GMB Call For TFL To Cap Number Of Cabs And Drivers As Safeguarding Passenger Safety And Drivers Incomes Are Two Sides Of Same Coin For Sustainable Cab Regulations
As High Court hears case about smartphones as meters drivers need protection from dwindling incomes from failure to cap numbers which in turn increase risks to passengers says GMB.
GMB commented on the High Court case being heard on 5 October where Transport for London (TfL), taxi body( LTDA), Uber, and private hire body (LPHCA) are asking the Court to make a declaration on whether smartphones, used by some private hire drivers, are taximeters. This follows the publication last week by TFL of proposals for consultation on modernising private hire regulations in London. See notes to editors for TFL press release dated 29th September.
Steve Garelick, Branch Secretary Professional Drivers, said "GMB will consult members on these proposals and will respond in detail at that point.
GMB consider that instead of concentrating on the platforms used by the public to book cabs TFL should recognize the key point that safeguarding passenger safety and driver income are two sides of the same coin. You cannot have one without the other.
This means that drivers need to be protected from dwindling income forced by the failure to cap numbers which in turn increase risks to passengers.
TFL should look to build on the following principles in the consultation on modernising private hire regulations. See notes to editors for TFL press release dated 29th September.
- There should be an agreed cap on the number of licenced vehicles and drivers in London. All vehicles and drivers to meet agreed standards.
- Fares should be set at a level that all operators including Uber can enable drivers to earn a living without excessive hours avoiding the risks of driver fatigue and places an obligation on the operator for occupational safety.
- A system to deal with complaints that drivers make about operators behaviour from illegal deductions or failings to return rent or insurance deposits to being barred or dismissed for refusing bookings.
- For passenger safety an agreed system to confirm the driver assigned to an app is the driver carrying out journeys.
- All payments from passengers to operators on journeys should be UK based to give greater protection to users and to make tax evasion impossible.
- In-venue licences should be retained - as we believe removing it as TFL propose will allow a tout culture to grow with no control on venues or the staff who profit from the illegal trade.
- An Insurance mini certificate to protect the good name of drivers should be shown in a similar location to the tax disk to protect the entire trade which will save insurers millions in fraudulent claims.
- Proposals to deal with attacks on drivers and driver’s safety, evading licence requirements by using courier licences, costs of licences and pre-booking, etc.
If TFL enter into dialogue on basis of these principles it should be possible to put in place sensible regulation that safeguarding passenger safety and driver income.”
Notes to editors:
Press release from TFL dated 29 September 2015
Consultation on modernising private hire regulations
Initial consultation, earlier this year, received almost four thousand responses from trades, customers and stakeholders
"The consultation sets out a number of ways that standards across the industry could be raised, ensuring Londoners can continue to benefit from the service provided by licensed private hire vehicles. No final decisions have been made and we're keen to hear a range of views from the trade and from Londoners too"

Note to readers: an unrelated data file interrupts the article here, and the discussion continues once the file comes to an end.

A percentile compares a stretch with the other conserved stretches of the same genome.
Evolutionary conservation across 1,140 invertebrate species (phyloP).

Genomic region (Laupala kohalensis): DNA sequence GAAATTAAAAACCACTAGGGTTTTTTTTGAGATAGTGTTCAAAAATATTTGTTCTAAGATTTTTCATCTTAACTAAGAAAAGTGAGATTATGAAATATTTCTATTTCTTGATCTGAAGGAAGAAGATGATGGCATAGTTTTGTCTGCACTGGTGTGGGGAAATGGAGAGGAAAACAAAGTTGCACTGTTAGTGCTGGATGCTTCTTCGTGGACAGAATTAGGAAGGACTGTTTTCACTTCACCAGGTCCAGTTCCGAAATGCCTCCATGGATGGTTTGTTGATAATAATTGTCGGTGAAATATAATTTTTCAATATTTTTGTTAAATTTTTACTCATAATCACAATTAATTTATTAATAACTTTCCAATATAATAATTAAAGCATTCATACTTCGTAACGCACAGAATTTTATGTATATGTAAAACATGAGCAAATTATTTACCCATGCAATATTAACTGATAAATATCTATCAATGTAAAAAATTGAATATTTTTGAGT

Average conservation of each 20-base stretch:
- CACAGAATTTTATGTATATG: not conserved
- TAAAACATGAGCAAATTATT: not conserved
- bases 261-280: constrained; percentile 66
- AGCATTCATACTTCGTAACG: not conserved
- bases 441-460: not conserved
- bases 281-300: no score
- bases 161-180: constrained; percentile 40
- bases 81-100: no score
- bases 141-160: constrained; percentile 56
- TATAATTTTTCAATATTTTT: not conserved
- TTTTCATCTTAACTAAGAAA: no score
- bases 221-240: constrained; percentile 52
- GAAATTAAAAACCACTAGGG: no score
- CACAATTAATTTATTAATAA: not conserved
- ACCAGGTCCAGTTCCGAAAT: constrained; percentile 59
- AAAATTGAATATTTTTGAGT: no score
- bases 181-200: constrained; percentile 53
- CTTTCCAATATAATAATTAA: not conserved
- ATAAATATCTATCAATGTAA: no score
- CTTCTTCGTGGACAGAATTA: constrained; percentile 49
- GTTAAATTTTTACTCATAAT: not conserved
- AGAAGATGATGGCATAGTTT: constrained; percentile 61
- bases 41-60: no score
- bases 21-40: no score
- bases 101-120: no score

Chief Operating Officer for Surface Transport, TfL
Secondary consultation contains proposals for discussion in relation to an English language requirement for drivers, stricter controls on insurance and tighter controls on private hire bookings
New taxi and private hire strategy also published, outlining TfL's vision for the wider industry as a whole
Transport for London (TfL) will tomorrow launch a secondary public consultation on potential changes to the regulations that govern the Capital's private hire trade. This follows an initial consultation which ended in June and received almost 4,000 responses from customers, stakeholders and the trades.
Following a detailed analysis of the responses to the initial consultation and meetings with trade representatives, a number of detailed suggestions have been drafted for consideration with the aim of helping TfL to better regulate the 21st century private hire trade.
These include proposals to improve driver skills, including English language capabilities and stricter requirements for insurance, as well as proposals around the way private hire operators can accept bookings and changes to how bookings are recorded. In addition a tough topographic exam to test driver navigational skills will also be introduced.
Garrett Emmerson, TfL's Chief Operating Officer for Surface Transport, said:
'We are launching a public consultation in order to inform and improve the regulations that govern the Capital's private hire trade. In recent years the private hire industry has grown exponentially and technology has also developed rapidly. The consultation sets out a number of ways that standards across the industry could be raised, ensuring Londoners can continue to benefit from the service provided by licensed private hire vehicles. No final decisions have been made and we're keen to hear a range of views from the trade and from Londoners too.'
Alongside the consultation, TfL has also published a vision for the future of the taxi and private hire trade as a whole, setting the proposed changes to private hire regulations in the wider context of developments in the entire industry.
The consultation will run for 12 weeks and close on 23 December